Joan Gand: Since the early 1980s, important Modern houses were being torn down left and right. We formed our preservation group, Chicago Bauhaus and Beyond, in 2004 in response to a very beautiful Keck & Keck house being torn down.

Gary Gand. It was the 1951 Kunstadter House, right near where Joan grew up in Highland Park. That house was a Chicago AIA winner in 1963—and it got bulldozed and was gone. We were so heartbroken by that.

Joan: We wound up buying a Keck & Keck home [in 1986] before the word Modernism was popular. We just loved the huge walls of glass, the post-and-beam architecture—and we lived in that house and it changed our lives. There was no book about these houses in Chicago, so we said, “We’ve got to have a book.” We sat down one night and we said, “Let’s go through all the people we know that own the best houses, the ones that we love, and try to pick the ones to feature in the book.”

AIArchitect: How did you get Julius Shulman to agree to do it?

Gary: We had come to Palm Springs in 2006, when Julius was [there] to get a star in the Palm Springs Walk of Stars. We had visited Julius’ home in Los Angeles, and we had gone to his birthday party after having first met him in Palm Springs four years earlier, so we had become friends. We were drinking tequila together over at the Del Marco Hotel. I kind of cornered him and said, “I know you are really busy right now, and you probably don’t have an opening for the next 20 years, but can you recommend a good photographer who can come to Chicago and photograph this book idea I have?”

And he hesitated for about two seconds, and he said, “I’m doing it!”

Joan: So Julius told us when he could come. We booked the flights and hired a van. We rented equipment. We spent two weeks with Julius and assistants, and produced this book.

AIArchitect: Julius Shulman was 96 when he took on this project. How did he manage it?

Gary: He had a walker with a metallic red finish and a Mercedes logo on it. He used a Horseman, a large format view camera. Julius would get out of the van with his assistant Juergen Nogai, who is a very well-known and talented photographer in his own right. Julius would walk up the driveway of a home and he would say, “Stop! Here!” And we’d all freeze, and Juergen would go get the tripod and the camera, and put it wherever Julius told him to put it. Julius would set up the photo, and Juergen would actually click the camera and help him with the focus. They made a great team.

Joan: He would take two versions of the photo, one with people in and one without. A common theme for Julius in taking these photos was the way the trees framed the architecture. He kept calling them “Indian trees.” He could feel the presence of the Indians. And he would always look for the big Indian tree. And he would set up and frame the house under the shelter of that tree.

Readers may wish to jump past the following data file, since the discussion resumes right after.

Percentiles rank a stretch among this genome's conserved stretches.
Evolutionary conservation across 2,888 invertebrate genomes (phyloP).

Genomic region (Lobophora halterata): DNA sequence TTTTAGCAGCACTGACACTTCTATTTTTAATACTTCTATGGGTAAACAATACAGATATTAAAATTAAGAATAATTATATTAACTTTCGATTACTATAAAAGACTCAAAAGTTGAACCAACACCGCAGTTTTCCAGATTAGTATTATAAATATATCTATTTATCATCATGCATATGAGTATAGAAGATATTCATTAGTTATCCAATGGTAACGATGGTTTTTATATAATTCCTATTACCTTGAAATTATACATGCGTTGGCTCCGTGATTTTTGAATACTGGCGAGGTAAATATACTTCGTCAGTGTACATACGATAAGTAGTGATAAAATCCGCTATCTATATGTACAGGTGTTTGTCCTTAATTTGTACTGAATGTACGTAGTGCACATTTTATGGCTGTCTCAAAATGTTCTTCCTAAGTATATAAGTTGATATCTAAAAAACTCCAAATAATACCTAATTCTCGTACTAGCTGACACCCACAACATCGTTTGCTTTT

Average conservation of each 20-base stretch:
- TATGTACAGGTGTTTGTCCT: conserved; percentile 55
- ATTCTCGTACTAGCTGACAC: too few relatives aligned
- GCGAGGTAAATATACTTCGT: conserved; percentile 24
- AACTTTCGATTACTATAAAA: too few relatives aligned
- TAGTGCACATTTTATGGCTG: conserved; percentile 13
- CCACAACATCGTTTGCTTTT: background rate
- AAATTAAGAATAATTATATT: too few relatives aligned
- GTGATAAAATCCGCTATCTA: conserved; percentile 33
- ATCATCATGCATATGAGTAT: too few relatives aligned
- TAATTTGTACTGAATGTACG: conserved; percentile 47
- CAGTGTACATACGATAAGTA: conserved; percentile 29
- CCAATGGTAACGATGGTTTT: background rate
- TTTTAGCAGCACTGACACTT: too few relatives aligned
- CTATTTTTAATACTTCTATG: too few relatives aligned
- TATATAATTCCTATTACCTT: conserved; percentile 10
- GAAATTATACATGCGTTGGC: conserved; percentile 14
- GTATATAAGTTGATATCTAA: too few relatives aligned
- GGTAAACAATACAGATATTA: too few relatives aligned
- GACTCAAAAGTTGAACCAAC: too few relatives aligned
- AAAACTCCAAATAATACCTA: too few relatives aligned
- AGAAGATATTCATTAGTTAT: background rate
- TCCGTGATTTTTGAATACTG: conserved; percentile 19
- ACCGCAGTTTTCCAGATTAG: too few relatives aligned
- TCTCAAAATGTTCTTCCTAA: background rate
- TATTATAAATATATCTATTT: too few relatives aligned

AIArchitect: What was he like to work with?

Gary: We’d drink tequila and eat a giant plate of ribs, and there was no stopping this guy. He was the greatest. We had so much fun.

Yet, when working, there was no small talk with Julius. No “How about those Bears last night?” or “Hey, it’s a nice day.” Everything that came out of his mouth was like playing chess. You were always on, and you always had to come up with something that was equally challenging, equally as intellectual, to keep your side of the bargain. It was kind of a college education for me. As a photographer, I learned a lot more.

He took these photos when he was 96. He lived to be 98.5. He had a sister who lived to be close to 100. I asked him once, “What did she die from?” and he said, “Oh, she forgot to wake up one day.” He was very matter of fact about his age, and everybody’s age.

Joan: When Julius took his iconic photos of the Case Study Houses, he was known to carry props with him because the houses were unoccupied. We thought that Julius would be [a] master stylist, but we found out that he was adamantly against moving anything. Since our home was first to be photographed, we found out the hard way when he refused to let us move our funky old Weber grill out of the photo. It was really bothering me, so I surreptitiously managed to get the grill moved and have a second photo taken without it. I thought I put it past Julius, but later that evening he said with a wink, “I know you moved the grill…”

Recent Related:

Explore Chicago: New Architecture Since 2004

AIA Convention 2014: Circling Back to Chicago’s Loop

Palm Springs Architectural “What Ifs” on Display

Something to Laugh At: Charles Phoenix on Mid-Century Modernist Preservation

Stories of Quiet Elegance: Hugh Kaptur, AIA


At the AIA Store: Julius Shulman—Modernism Rediscovered